Editorial : How to Tackle War Haiku

 Editorial Corner – March 2003 Editorial

How to tackle war haiku

War divides. It forces people to corners where they do not necessarily wish to be cornered. Thus, sides are taken and differences get exacerbated. Views become exaggerated and belligerent. Friends turn into foes. Opinions become voiced in black and white terms. All the complications of life’s grey area, namely the most or all of life, get over-simplified and dogmatised. Prejudices, suspicion, hatred and emotion have dominion over all the things which help us become or remain civilised. In this process, are we becoming more human or less human?

shun-shu ni aku wo sarasu wa ikusa kana

war brings
the worst of both worlds –
spring melancholy


However, all this, depressingly, is not even anywhere near the worst aspects of war.

So, what would happen if haiku poets wandered into this war zone and share the war haiku they write with others? The experience in the Internet world has shown that they would do exactly what is described above. All the real world’s divisions, hostilities, propaganda, prejudices and ferocious attacks and counter-attacks get mirrored in the conduct and poems of the haiku poets in this virtual world. With almost military precision, flames flare up and fighting, albeit verbal, erupts. The real war, essentially, is repeated in the cyber haiku theatre.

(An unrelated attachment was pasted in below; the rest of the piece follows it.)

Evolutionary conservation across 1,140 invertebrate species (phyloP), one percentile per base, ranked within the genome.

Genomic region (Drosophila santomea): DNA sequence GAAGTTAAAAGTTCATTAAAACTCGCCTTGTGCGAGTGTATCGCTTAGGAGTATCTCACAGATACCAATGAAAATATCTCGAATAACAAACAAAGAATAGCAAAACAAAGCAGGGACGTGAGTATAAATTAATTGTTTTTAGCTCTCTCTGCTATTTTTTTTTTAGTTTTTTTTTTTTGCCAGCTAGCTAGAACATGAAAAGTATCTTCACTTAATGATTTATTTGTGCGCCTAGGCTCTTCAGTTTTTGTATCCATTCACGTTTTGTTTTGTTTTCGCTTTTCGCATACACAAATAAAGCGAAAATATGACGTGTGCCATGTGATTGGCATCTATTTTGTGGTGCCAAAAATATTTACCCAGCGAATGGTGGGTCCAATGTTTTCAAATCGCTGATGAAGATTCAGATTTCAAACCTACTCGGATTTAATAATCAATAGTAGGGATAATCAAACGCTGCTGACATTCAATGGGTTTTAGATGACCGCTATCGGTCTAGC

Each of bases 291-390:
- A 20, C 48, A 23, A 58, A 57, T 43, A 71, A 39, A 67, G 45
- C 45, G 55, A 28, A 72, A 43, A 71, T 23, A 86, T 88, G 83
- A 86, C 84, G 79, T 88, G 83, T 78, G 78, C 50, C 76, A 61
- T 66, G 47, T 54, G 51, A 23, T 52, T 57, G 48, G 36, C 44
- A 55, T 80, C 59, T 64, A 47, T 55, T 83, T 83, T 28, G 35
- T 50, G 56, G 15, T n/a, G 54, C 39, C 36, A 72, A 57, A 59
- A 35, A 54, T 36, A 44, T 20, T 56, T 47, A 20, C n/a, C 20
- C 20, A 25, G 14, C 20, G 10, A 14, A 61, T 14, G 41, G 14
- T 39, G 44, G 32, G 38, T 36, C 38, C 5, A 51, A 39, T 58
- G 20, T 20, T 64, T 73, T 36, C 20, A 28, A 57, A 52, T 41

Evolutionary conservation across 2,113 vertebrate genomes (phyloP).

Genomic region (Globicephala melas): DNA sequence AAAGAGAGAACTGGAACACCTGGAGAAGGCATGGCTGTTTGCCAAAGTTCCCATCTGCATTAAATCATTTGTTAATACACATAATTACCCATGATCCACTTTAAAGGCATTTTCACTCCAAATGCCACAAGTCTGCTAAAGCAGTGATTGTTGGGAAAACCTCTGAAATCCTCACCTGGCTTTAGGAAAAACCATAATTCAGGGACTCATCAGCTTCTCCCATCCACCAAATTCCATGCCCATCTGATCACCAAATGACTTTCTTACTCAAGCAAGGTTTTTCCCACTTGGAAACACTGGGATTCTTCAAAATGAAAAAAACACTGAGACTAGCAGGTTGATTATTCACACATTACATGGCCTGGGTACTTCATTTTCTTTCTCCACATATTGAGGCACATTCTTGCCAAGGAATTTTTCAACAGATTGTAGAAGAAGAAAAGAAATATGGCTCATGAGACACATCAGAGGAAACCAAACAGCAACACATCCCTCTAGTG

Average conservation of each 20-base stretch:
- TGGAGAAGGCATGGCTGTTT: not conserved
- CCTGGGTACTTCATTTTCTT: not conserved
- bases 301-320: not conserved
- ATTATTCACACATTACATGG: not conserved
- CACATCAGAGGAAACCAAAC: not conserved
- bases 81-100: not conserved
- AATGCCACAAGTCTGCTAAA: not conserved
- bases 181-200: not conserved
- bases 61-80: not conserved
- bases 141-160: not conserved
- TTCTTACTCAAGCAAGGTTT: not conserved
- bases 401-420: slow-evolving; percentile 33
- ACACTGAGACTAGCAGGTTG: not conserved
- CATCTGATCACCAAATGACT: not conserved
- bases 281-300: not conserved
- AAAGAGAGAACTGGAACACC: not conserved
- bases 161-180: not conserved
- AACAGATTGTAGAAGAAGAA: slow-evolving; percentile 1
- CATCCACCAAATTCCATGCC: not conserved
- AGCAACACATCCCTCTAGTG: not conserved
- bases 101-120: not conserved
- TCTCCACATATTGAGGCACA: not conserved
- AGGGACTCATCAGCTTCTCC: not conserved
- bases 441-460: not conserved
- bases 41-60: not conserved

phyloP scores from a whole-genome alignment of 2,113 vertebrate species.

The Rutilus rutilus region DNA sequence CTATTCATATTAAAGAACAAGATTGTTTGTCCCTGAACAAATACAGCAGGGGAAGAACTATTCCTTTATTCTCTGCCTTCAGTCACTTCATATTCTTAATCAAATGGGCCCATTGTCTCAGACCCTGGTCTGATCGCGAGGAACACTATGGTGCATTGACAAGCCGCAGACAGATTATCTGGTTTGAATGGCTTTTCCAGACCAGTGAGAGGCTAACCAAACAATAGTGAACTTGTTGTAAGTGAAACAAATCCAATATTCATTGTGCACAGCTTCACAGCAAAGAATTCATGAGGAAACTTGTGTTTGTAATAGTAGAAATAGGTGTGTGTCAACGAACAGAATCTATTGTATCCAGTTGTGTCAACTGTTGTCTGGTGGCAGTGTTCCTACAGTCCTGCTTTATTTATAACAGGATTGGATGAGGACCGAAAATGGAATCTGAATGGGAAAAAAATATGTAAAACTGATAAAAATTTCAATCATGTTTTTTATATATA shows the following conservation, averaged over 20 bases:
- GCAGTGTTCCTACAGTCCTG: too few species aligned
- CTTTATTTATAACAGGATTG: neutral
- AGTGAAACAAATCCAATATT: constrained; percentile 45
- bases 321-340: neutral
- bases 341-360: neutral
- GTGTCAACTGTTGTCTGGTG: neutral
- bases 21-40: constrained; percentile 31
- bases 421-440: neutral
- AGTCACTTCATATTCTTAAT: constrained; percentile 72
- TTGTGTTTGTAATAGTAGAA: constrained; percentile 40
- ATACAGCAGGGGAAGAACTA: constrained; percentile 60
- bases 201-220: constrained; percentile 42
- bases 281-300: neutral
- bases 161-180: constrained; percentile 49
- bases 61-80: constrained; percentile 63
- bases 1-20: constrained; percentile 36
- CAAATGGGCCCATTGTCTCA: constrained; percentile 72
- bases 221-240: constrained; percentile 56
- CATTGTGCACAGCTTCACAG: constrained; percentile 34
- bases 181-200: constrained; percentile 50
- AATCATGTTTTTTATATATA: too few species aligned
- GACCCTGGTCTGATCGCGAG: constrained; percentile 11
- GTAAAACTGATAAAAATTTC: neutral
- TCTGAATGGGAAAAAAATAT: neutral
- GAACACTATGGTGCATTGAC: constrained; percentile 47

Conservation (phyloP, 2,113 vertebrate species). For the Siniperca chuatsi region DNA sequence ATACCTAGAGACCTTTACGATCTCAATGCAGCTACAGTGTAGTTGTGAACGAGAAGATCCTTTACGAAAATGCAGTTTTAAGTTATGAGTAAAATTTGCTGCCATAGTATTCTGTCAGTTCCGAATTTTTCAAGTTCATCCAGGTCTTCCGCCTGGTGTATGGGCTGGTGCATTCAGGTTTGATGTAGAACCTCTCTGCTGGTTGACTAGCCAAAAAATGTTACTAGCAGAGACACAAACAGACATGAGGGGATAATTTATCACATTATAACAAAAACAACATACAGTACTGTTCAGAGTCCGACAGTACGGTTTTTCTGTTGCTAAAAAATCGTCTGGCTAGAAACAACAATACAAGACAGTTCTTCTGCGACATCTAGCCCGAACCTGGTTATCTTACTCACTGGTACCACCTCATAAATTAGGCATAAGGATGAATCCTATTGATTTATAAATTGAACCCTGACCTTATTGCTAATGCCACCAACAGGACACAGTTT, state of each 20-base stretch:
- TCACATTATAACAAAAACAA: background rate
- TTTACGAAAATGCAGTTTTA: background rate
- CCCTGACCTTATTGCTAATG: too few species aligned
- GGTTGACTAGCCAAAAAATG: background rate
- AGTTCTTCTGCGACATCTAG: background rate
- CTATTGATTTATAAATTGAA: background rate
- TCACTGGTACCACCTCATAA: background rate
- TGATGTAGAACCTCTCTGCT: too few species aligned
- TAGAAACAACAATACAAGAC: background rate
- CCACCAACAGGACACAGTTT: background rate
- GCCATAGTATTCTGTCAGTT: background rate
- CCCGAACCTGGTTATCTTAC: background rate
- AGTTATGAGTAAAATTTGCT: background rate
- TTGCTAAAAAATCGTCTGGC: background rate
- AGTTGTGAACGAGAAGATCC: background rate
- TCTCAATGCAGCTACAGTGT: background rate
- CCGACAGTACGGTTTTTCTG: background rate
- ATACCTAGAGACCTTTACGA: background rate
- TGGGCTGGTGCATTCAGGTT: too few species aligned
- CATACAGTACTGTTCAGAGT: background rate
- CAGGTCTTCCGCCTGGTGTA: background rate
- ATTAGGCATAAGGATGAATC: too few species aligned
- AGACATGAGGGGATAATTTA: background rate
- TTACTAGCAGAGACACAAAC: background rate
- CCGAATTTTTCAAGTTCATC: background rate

the war
in Mesopotamia, fought also
in haiku


This is deplorable and sad at least on two accounts. Firstly, it speaks poorly of haiku. If war haiku cannot be written without it being degenerated into propaganda or political point scoring, it would harm the scope and potential of haiku as a legitimate form to deal with such a serious subject as war. Secondly, it speaks poorly of human beings. If they cannot distinguish the actual war and political stance towards it on the one hand — and war haiku as a form of poetic and artistic expression on the other — they would degrade themselves into political machines, i.e. non-poets or non-artists. Of course, there should not be war. However, war has not disappeared from the human history yet.

There is actually a third way where haiku poets intentionally use haiku to promote their political purposes truly in a serious and sincere way and regard it as a legitimate and justifiable part of haiku writing. This is outside the scope both of this Editorial and the World Haiku Club. Such an attempt, if done really seriously and sincerely, must be respected but the distinction between genuine intentions and cheap political demonstration may be difficult to perceive.

So far, in the Internet war zones, we have had displays of low and coarse feelings of little or no literary merit, including naked anti-American sentiment, hysterical reactions to it, strained raw nerves, tendentious preaching, pipedream for peace, one-sided fixed ideas, entrenched prejudices, mob copycat slogans, shallow political naïveté and all manner of predictable statement of the obvious. Occasional posting of good war haiku have been smothered in the fog of verbal war.

Some might say that if haiku poems and their authors express anger, hatred, patriotism, nationalism, prejudices, suspicion, jingoism, arrogance, actual exchange of war of words or even fanaticism or madness, it would simply be reflecting the realities of life. There may be an element of truth here and something which may be worth pursuing. However, these realities need not be re-acted twice. In other words, one war is enough, if ever.